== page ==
First held in 1667, the annual Salon in Paris was the official exhibiting organ of the French Académie des Beaux-Arts (Fine Arts Academy). Until the emergence of commercial dealer galleries in the mid-nineteenth century, the Salon provided many artists with the only opportunity to show their work and hopefully attract sales and patronage. By the mid-nineteenth century thousands of paintings were presented floor to ceiling, as closely together as possible. Visitors sometimes brought spyglasses to these exhibitions, in order to see the works that were ‘skied’ or hung close to the exhibition venue’s ceilings. In a similar fashion, the Royal Academy in London held the first of its annual contemporary art shows in 1769. Growing exponentially each year, by the mid to late nineteenth century its shows were bursting at the seams. Receiving multitudes of visitors each year, from all levels of society, both the Paris Salon and the Royal Academy exhibitions acted, before the invention of cinema, as primary vehicles for disseminating contemporary visual culture to its visitors.
The National Gallery of Victoria’s Salon Gallery, with more than 140 paintings and a dozen sculptures on display, transports visitors back in time to an era when jostling crowds thronged the great Salon and Royal Academy exhibitions with wonder, excitement and hunger for information. Salon et lumière seeks to recreate the exhilaration experienced by nineteenth-century audiences in a twenty-first-century context, utilising modern illumination and projection techniques and an immersive soundscape to capture for today’s audiences the immersive thrill felt by their forebears more than a century and a half ago. By selectively illuminating an assortment of stories drawn from the many narratives on display in the Salon Gallery – animalia, love and loss, music, punishment, clouds, horses, and the colour pink – Salon et lumière embodies the clamorous power of these great exhibitions.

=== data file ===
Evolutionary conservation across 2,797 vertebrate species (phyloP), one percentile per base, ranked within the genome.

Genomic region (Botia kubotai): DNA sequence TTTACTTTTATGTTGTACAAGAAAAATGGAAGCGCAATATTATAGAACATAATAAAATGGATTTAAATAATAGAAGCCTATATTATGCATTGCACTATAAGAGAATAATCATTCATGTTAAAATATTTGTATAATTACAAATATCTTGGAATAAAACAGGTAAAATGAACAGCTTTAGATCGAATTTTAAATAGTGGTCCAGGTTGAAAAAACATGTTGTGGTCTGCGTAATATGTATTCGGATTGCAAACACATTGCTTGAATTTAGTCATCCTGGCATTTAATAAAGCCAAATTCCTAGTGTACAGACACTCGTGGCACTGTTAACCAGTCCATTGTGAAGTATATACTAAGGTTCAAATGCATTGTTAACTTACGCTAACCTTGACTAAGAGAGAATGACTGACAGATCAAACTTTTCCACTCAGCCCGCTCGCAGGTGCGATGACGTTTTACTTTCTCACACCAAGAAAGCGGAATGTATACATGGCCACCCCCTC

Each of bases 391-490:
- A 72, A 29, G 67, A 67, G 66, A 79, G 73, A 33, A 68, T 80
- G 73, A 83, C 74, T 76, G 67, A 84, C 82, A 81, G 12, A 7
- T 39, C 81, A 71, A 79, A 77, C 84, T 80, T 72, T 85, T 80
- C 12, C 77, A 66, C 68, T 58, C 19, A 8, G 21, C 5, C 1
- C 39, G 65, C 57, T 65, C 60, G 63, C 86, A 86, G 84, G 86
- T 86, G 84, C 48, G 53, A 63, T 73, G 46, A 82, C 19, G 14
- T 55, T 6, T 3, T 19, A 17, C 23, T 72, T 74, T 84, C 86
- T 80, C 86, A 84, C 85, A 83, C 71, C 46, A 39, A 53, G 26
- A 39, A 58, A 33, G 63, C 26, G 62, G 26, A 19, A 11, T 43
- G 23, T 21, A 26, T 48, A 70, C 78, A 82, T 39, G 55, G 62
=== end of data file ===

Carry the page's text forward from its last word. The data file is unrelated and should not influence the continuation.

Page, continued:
This project is proudly supported by Major Partner, Telstra
Creative Director: Benjamin Ducroz, NGV Multimedia Manager
Lead Moving Image Designer: Taylor Curry
Lead Sound Design: Cornel Wilczek
Thematic Development: Dr Ted Gott, NGV Senior Curator, International Art